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Cytotoxic Potential, Metabolic Profiling, and Liposomes of Coscinoderma sp. Crude Extract Supported by in silico Analysis

Authors Musa A , Elmaidomy AH , Sayed AM, Alzarea SI, Al-Sanea MM , Mostafa EM , Hendawy OM, Abdelgawad MA , Youssif KA, Refaat H , Alaaeldin E , Abdelmohsen UR

Received 11 March 2021

Accepted for publication 6 May 2021

Published 4 June 2021 Volume 2021:16 Pages 3861—3874


Checked for plagiarism Yes

Review by Single anonymous peer review

Peer reviewer comments 3

Editor who approved publication: Professor Israel (Rudi) Rubinstein

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Arafa Musa,1,2 Abeer H Elmaidomy,3 Ahmed M Sayed,4 Sami I Alzarea,5 Mohammad M Al-Sanea,6 Ehab M Mostafa,1,2 Omina Magdy Hendawy,5,7 Mohamed A Abdelgawad,6 Khayrya A Youssif,8 Hesham Refaat,9 Eman Alaaeldin,10,11 Usama Ramadan Abdelmohsen12,13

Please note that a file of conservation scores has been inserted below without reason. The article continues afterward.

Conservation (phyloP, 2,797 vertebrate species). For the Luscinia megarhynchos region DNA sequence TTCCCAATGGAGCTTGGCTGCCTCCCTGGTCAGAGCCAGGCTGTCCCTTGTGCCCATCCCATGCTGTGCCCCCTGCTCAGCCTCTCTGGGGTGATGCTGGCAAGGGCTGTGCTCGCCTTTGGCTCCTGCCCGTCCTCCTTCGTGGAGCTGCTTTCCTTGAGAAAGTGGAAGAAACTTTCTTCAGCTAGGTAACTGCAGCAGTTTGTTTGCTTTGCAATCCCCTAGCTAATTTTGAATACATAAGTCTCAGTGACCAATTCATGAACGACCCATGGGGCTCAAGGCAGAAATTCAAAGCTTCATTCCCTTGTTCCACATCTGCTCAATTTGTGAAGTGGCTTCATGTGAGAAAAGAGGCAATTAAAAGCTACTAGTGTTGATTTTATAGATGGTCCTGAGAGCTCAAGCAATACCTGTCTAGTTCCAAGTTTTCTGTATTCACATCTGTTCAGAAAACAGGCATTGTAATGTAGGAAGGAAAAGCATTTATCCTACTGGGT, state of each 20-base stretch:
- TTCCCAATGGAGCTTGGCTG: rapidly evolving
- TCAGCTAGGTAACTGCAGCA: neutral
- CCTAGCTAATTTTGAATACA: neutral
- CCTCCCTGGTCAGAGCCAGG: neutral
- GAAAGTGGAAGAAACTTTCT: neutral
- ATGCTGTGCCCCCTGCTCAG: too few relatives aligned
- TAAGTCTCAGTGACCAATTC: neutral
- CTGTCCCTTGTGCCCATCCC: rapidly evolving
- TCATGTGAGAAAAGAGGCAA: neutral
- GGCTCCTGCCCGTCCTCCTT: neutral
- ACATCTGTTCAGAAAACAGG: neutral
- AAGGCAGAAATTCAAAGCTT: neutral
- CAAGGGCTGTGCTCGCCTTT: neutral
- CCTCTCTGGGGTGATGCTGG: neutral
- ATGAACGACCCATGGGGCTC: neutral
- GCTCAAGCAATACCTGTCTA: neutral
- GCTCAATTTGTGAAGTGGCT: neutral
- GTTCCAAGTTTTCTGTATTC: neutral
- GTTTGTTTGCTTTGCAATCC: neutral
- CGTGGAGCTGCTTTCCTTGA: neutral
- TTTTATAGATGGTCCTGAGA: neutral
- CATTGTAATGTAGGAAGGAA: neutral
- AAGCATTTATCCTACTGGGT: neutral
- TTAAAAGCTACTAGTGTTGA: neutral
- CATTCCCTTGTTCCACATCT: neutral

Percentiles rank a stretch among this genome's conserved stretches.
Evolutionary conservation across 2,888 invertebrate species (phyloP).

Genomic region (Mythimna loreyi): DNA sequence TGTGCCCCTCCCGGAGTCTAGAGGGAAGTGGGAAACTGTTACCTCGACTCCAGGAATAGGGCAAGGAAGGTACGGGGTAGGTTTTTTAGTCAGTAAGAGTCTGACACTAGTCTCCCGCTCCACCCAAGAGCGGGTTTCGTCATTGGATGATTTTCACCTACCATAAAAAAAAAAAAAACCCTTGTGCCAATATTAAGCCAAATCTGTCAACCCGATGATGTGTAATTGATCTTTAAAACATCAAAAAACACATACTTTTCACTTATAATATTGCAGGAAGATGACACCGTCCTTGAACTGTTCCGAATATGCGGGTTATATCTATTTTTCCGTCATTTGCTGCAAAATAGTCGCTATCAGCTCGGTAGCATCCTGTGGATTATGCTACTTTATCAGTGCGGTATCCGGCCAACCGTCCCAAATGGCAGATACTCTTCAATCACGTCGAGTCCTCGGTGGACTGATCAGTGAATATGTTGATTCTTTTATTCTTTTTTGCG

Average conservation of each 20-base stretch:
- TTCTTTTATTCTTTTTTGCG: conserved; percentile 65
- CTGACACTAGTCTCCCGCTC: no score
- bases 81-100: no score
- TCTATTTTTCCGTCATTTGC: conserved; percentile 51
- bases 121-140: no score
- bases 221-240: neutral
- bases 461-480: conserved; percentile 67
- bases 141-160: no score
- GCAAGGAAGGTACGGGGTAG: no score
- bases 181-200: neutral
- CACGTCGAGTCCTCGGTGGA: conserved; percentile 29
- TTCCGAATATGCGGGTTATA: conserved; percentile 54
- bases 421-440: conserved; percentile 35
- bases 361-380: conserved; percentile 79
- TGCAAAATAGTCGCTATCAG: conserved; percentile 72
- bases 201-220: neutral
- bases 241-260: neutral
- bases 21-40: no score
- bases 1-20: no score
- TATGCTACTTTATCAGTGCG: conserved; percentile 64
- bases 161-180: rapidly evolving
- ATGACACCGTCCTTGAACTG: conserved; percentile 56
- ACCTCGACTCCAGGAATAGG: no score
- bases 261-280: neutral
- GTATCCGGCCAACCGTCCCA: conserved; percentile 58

1Department of Pharmacognosy, College of Pharmacy, Jouf University, Sakaka, 72341, Saudi Arabia; 2Department of Pharmacognosy, Faculty of Pharmacy, Al-Azhar University, Cairo, 11371, Egypt; 3Department of Pharmacognosy, Faculty of Pharmacy, Beni-Suef University, Beni-Suef, 62511, Egypt; 4Department of Pharmacognosy, Faculty of Pharmacy, Nahda University, Beni-Suef, 62513, Egypt; 5Department of Pharmacology, College of Pharmacy, Jouf University, Sakaka, Aljouf, 72341, Saudi Arabia; 6Pharmaceutical Chemistry Department, College of Pharmacy, Jouf University, Sakaka, Aljouf, 72341, Saudi Arabia; 7Department of Clinical Pharmacology, Faculty of Medicine, Beni-Suef University, Beni-Suef, 62513, Egypt; 8Department of Pharmacognosy, Faculty of Pharmacy, Modern University for Technology and Information, Cairo, Egypt; 9Department of Pharmaceutics, Faculty of Pharmacy, Deraya University, 7 Universities Zone, New Minia, 61111, Egypt; 10Department of Pharmaceutics, Faculty of Pharmacy, Minia University, Minia, 61519, Egypt; 11Department of Clinical Pharmacy, Faculty of Pharmacy, Deraya University, 7 Universities Zone, New Minia, 61111, Egypt; 12Department of Pharmacognosy, Faculty of Pharmacy, Minia University, Minia, 61519, Egypt; 13Department of Pharmacognosy, Faculty of Pharmacy, Deraya University, 7 Universities Zone, New Minia, 61111, Egypt